A mother has revealed how she feeds her eight-month-old son for just £10 a month by making her own baby food instead of shelling out on pre-made jars from the supermarket.Leigh Morris, 33, a health care assistant from Gloucester, gave birth to her son, Leuan, in December last year - and makes him meals containing meat or fish with vegetables for around a penny for each portion.For breakfast, he will have rolled oats or Weetabix, blitzed down with milk, and then a vegetarian meal and one with protein included.'
Eight-month-old Leuan, from Gloucester, is pictured enjoying a home-cooked meal by Leigh, who says he loves fish dishes and chicken and vegetablesLeigh Morris,33 is a healthcare worker who has always had a passion for cooking after spending time working as a commis chefThe ice cube-sized portions of carrot, sweet potato and broccoli after being prepped and frozen. Leuan's meals average out at an impressive 1p per portion and £10 a monthLeigh is also mum to Theo, seven and step-mother to Imogen, 13 and Leo, nine.
She and her partner Bryn, 42, say they are saving an impressive £65 a month by making their youngest child's food themselves.
'After doing some research on shop food and prices, it would have cost me around £18 a week on the jars and £75 a month if he was having three jars a day,' Leigh explained. 'I can't afford £75 a month on jars plus baby milk and nappies on top.'On average I spend £10 a month on three meals a day for him.'She also researched how the jars and pouches were made and why they had such a long shelf life, and reveals she was 'put off' after other mums said they had 'found mould' in their store bought jars and pouches.The healthcare worker said: 'I saw that the majority were pasteurised which would mean that the food was being exposed to such high heat would have an impact on the nutritional value.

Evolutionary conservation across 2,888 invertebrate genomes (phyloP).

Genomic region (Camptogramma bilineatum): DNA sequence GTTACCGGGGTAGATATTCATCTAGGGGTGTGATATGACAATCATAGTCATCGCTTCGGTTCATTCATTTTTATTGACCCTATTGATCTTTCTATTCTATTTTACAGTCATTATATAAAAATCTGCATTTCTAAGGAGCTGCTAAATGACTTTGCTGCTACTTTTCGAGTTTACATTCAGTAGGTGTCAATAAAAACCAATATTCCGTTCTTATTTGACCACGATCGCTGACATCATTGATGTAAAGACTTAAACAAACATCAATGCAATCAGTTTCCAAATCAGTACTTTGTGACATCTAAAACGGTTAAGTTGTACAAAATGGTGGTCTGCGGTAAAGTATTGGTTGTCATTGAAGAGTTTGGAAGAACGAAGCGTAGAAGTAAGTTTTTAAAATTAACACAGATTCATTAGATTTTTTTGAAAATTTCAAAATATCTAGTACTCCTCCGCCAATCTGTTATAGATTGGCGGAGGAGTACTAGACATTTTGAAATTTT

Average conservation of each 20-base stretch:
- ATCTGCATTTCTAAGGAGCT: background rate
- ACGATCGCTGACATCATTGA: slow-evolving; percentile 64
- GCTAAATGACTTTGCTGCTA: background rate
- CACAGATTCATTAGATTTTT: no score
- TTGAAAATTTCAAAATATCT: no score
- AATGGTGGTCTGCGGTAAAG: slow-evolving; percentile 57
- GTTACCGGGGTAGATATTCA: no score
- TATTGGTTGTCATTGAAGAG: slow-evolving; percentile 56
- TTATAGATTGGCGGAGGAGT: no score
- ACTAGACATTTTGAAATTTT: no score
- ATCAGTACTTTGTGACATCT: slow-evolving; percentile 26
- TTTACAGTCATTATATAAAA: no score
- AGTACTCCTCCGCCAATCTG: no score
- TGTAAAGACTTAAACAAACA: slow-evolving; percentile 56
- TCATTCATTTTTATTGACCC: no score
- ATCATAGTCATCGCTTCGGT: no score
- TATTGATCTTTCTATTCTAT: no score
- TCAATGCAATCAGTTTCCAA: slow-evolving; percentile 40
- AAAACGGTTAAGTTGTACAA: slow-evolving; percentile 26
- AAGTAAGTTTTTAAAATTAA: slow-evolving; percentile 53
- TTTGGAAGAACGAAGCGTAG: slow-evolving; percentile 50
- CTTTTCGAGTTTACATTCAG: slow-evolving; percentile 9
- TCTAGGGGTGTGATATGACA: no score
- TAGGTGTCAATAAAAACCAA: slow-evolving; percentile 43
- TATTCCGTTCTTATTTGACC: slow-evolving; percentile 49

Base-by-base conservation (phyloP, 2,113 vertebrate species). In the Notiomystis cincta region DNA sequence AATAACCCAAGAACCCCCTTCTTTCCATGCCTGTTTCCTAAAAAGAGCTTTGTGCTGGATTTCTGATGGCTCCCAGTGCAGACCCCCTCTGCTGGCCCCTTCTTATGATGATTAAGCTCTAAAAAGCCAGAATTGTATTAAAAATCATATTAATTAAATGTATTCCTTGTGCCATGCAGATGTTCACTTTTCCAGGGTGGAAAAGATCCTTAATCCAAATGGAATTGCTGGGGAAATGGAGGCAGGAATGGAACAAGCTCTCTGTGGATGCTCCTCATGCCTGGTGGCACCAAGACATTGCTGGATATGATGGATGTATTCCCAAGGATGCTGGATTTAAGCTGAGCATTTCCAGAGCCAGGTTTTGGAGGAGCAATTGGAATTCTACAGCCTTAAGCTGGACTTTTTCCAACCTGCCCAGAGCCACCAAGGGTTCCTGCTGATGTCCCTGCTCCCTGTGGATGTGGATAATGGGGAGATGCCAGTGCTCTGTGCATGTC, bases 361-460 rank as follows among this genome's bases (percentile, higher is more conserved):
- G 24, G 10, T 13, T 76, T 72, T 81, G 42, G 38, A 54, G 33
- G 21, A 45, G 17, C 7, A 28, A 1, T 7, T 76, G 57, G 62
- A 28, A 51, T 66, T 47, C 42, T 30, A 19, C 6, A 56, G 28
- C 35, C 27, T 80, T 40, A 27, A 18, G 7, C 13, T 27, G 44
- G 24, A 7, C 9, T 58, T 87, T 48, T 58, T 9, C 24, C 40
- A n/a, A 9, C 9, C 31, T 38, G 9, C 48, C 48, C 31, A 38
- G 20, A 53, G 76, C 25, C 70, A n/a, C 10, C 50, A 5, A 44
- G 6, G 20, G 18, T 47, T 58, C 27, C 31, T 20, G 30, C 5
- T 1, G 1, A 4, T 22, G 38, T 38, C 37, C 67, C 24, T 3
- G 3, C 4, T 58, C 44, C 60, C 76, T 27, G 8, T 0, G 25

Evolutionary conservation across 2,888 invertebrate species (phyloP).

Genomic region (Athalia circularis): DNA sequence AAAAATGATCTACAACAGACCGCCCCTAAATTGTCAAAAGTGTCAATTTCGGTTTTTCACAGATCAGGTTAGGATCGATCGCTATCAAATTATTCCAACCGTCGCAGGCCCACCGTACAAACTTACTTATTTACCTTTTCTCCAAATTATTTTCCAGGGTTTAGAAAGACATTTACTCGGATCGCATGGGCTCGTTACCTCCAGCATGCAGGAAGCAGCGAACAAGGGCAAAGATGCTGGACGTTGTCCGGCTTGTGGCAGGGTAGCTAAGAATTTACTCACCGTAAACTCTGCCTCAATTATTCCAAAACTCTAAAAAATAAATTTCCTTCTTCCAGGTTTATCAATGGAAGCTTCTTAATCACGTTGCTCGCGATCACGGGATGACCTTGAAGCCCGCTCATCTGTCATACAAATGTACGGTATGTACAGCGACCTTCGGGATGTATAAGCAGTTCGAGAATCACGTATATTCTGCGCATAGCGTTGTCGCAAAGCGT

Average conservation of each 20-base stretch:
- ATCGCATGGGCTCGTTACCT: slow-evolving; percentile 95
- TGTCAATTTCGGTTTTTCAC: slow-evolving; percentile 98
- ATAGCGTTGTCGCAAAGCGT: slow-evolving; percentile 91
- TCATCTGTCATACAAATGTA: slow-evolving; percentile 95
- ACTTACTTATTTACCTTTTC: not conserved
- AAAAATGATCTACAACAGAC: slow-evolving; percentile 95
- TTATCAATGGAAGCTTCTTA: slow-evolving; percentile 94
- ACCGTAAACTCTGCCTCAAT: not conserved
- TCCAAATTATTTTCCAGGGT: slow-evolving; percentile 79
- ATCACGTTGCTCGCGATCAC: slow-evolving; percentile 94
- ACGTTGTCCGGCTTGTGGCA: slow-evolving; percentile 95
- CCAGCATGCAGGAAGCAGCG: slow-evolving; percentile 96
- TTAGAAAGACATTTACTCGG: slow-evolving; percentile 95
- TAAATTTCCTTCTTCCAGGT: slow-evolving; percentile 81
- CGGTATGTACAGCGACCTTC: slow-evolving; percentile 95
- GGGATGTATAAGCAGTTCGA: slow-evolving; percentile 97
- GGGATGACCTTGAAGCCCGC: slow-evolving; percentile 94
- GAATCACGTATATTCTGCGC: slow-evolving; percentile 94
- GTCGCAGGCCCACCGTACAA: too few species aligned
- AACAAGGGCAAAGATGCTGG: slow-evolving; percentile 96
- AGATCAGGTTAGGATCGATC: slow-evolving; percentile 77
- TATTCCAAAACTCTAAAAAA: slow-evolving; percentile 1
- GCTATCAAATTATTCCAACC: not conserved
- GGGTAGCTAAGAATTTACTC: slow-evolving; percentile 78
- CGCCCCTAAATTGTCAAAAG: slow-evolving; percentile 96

Leigh says she would like Leuan to try a variety of foods and likes that she knows 'exactly what he is eating'. Pictured above is a mix of vegetables being frozen and the finished product, a broccoli, apple, pea and carrot combination'I want Leuan to try as many foods as possible but I also wanted to know exactly what he was eating!'For Leigh and Bryn, the most important aspect of feeding their baby home-made food is the nutritional side of things and knowing what is going into his body, as well as the cost.She said: 'I know what he's eating when I cook for him, I can make sure he gets his five-a-day as well as ensuring salt and sugar free meals.'Also I can taste test everything I cook him so I know what flavours stand out the most.'The financial side is also a huge factor for the family, with six mouths to feed at home, the pair have to budget wisely.